The Baikonur Cosmodrome in Kazakhstan has just finished a series of anti-terror exercises staged by Russia’s National Anti-Terror Committee and the Federal Security Service (FSB), codenamed “Baikonur-Anti-Terror 2007” (Itar-Tass, September 26).
Established by the USSR in 1955, Baikonur is the world’s oldest and largest continuously operational space launch complex. After the 1991 collapse of the USSR the Russian space program continued to operate from the site under Commonwealth of Independent States (CIS) agreements.
The exercise scenario had two stages. First, a group of international terrorists infiltrated Belarus, Russia, and Kazakhstan before moving onto the Baikonur complex, where they took hostages and seized the facility’s KAZ oxygen and nitrogen-producing plant, which would create an environmental hazard if it exploded. The terrorists demanded $5 million and the release of their associates from prison (Informatsionnoe Agentstvo Trend Novosti, September 27). Russian and CIS anti-terrorist personnel responded after discussions with the terrorists collapsed.
The exercises deployed special forces and armed paratroopers equipped with specialized gear dropped from aircraft, ending with seven “terrorists” killed and three captured, while all hostages were released unharmed. The operation drew a broad audience, including Kazakh Prime Minister Karim Masimov, the Russian Federation’s National Anti-Terror Committee deputy head Vladimir Bulavin, CIS Anti-Terror Center director Andrei Novikov, and various representatives of CIS special services and law-enforcement agencies (Mediagruppa Zvezda, September 27).
Commenting on the scenario, National Anti-Terror Committee member Vice-Admiral Yuri Alexeyev said, “The basic purpose of the exercise is evaluating the workability and effectiveness of a proposed situational reaction plan in the event of a crisis situation, precipitated by a terrorist act on an ecologically dangerous site. During the second phase of the study basic questions of interaction between the relevant subdivisions of the relevant CIS ministries and departments will be worked out, with the assignments drawn up for conducting joint measures for the suppression of terrorist acts. [The exercise] also allows special units to master the practical operational and combat measures necessary to both release hostages and neutralize terrorists operating on the ecologically dangerous spaceport terrain.”
Afterwards Bulavin said, “The general opinion is that all stages of the exercises succeeded at a high level of expertise. All the subdivisions that participated in the drills received excellent evaluations. If a real [terrorist] situation occurs, then it is possible to confidently inform the Presidents of our countries that the combat mission will be solved, most likely without either losses of personnel or civilian casualties” (RIA-Novosti, September 27).
The Russian Federation pays Kazakhstan $115 million annually to rent the Baikonur Cosmodrome under a lease arrangement that expires in 2050. The massive Baikonur complex covers 2,593 square miles. As the terms of the agreement are currently a source of tension between Almaty and Moscow, Russia accordingly is upgrading is Plesetsk Cosmodrome in Arkhangelsk oblast as a fallback alternative should arrangements fall through. As Baikonur also has separate facilities for launching classified Russian military satellites, however, it seems likely that Moscow will continue to utilize this facility for the foreseeable future.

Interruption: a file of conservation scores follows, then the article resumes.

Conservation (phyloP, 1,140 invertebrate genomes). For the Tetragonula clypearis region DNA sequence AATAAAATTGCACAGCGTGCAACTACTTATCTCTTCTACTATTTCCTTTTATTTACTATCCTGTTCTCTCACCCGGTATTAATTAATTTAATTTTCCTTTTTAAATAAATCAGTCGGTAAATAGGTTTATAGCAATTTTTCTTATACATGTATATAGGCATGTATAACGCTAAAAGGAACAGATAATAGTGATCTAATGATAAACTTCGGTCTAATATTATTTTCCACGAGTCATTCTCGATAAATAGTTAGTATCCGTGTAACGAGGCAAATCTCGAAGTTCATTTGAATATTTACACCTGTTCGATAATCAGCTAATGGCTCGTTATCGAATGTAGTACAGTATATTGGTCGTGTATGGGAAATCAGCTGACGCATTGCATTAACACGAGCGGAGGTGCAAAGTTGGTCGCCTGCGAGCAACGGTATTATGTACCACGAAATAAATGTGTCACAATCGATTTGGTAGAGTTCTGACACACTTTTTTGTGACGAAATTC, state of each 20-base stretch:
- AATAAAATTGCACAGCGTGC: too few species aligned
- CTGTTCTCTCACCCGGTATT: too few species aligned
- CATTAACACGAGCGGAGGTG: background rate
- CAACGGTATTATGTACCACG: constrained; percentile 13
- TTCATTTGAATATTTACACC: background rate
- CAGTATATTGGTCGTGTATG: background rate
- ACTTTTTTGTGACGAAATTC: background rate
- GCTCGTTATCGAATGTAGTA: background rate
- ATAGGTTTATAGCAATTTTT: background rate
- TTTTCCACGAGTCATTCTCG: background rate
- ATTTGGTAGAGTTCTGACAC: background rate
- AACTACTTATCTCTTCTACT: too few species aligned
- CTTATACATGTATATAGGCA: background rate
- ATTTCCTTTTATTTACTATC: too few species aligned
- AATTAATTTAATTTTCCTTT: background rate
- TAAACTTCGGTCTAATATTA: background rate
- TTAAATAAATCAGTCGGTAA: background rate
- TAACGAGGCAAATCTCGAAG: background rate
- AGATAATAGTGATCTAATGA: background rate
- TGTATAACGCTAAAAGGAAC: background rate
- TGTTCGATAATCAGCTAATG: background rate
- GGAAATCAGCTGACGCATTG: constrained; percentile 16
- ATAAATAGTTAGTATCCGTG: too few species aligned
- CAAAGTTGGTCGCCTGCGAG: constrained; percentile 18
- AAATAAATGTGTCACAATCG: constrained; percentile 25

Civilian satellite launches from Baikonur are provided by International Launch Services, a U.S.-Russian joint venture with exclusive rights for global commercial sales and mission management of satellite launches on Russian Proton rockets; since 1996 the company has overseen 46 commercial Proton launches and has 15 scheduled launches through 2010.
However, “terrorists” are not Baikonur’s only problem. On September 6 the launch of the Japanese telecommunications satellite JCSat-11 failed 139 seconds into its flight, experiencing engine malfunction and second-stage separation failure, and crashing 25 miles southeast of the town of Zhezkazgan (Itar-Tass, September 27). The Proton launch was insured for $300 million.
Kazakhstan immediately suspended all further launches pending an investigation. Prior to the debacle Baikonur’s Federal Space Center press service reported that seven launches had been planned for this autumn (Kazakhstan Segodnya, September 6). The Baikonur Cosmodrome had already carried out 10 successful launches in 2007, with an additional 10 launches scheduled, making Baikonur the busiest launch facility in the world. The disaster follows the 2006 failure of a Russian Dnepr rocket that crashed after lifting off from Baikonur; eventually Russia paid Kazakhstan $1.1 million in compensation. For the failed September 6 launch Kazakhstan is seeking a “minimum” of $8.6 million (MiGnews.com, September 27).
While Moscow and Astana posture and wrangle over responsibility and compensation, Baikonur is quietly proceeding with preparations for launching two Russian spacecraft next month, the SoyuzFG with a payload of Global Star four satellites and the manned spacecraft Soyuz TMA-11 with a crew of three cosmonauts to the International Space Station (Kazakhstan Segodnya, September 24). As the TMA-11 crew of Yuri Malenchenko (Russia), Peggy Whitson (U.S.) and Sheikh Muszafar Shukor (Malaysia) have arrived at the Baikonur Cosmodrome, the issue of suspended flights seems moot, even if the issue of compensation is not (Olo.ru, September 27).
The reality is, in an increasingly telecom-linked “global village,” neither Russia, Kazakhstan, nor their international partners can afford to have Baikonur idle for long.